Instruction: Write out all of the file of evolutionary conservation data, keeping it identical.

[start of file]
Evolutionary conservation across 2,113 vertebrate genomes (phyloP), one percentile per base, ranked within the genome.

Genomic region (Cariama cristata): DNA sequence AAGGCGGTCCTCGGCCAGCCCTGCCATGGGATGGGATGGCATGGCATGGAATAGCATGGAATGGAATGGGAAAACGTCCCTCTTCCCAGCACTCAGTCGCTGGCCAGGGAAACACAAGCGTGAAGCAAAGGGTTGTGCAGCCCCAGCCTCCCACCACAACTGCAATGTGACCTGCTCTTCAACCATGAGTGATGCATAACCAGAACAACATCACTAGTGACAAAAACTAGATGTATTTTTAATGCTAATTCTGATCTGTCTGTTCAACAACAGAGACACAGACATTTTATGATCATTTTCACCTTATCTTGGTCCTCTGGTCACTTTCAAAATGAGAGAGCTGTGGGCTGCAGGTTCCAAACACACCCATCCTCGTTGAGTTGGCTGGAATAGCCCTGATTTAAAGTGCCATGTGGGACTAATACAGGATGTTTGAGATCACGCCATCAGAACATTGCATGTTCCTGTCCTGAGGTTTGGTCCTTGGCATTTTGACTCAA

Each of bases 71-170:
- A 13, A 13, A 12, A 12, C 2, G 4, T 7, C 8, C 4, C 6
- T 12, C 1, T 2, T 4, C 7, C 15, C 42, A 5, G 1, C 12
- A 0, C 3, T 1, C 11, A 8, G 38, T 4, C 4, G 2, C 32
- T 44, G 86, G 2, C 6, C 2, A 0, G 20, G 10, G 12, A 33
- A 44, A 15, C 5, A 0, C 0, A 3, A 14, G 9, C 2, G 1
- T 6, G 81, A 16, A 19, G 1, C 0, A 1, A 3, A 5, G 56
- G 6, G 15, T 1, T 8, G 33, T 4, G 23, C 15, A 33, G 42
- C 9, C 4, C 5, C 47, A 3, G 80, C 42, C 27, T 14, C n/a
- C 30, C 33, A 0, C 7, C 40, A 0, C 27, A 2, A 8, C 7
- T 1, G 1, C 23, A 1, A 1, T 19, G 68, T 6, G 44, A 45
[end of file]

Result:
Evolutionary conservation across 2,113 vertebrate genomes (phyloP), one percentile per base, ranked within the genome.

Genomic region (Cariama cristata): DNA sequence AAGGCGGTCCTCGGCCAGCCCTGCCATGGGATGGGATGGCATGGCATGGAATAGCATGGAATGGAATGGGAAAACGTCCCTCTTCCCAGCACTCAGTCGCTGGCCAGGGAAACACAAGCGTGAAGCAAAGGGTTGTGCAGCCCCAGCCTCCCACCACAACTGCAATGTGACCTGCTCTTCAACCATGAGTGATGCATAACCAGAACAACATCACTAGTGACAAAAACTAGATGTATTTTTAATGCTAATTCTGATCTGTCTGTTCAACAACAGAGACACAGACATTTTATGATCATTTTCACCTTATCTTGGTCCTCTGGTCACTTTCAAAATGAGAGAGCTGTGGGCTGCAGGTTCCAAACACACCCATCCTCGTTGAGTTGGCTGGAATAGCCCTGATTTAAAGTGCCATGTGGGACTAATACAGGATGTTTGAGATCACGCCATCAGAACATTGCATGTTCCTGTCCTGAGGTTTGGTCCTTGGCATTTTGACTCAA

Each of bases 71-170:
- A 13, A 13, A 12, A 12, C 2, G 4, T 7, C 8, C 4, C 6
- T 12, C 1, T 2, T 4, C 7, C 15, C 42, A 5, G 1, C 12
- A 0, C 3, T 1, C 11, A 8, G 38, T 4, C 4, G 2, C 32
- T 44, G 86, G 2, C 6, C 2, A 0, G 20, G 10, G 12, A 33
- A 44, A 15, C 5, A 0, C 0, A 3, A 14, G 9, C 2, G 1
- T 6, G 81, A 16, A 19, G 1, C 0, A 1, A 3, A 5, G 56
- G 6, G 15, T 1, T 8, G 33, T 4, G 23, C 15, A 33, G 42
- C 9, C 4, C 5, C 47, A 3, G 80, C 42, C 27, T 14, C n/a
- C 30, C 33, A 0, C 7, C 40, A 0, C 27, A 2, A 8, C 7
- T 1, G 1, C 23, A 1, A 1, T 19, G 68, T 6, G 44, A 45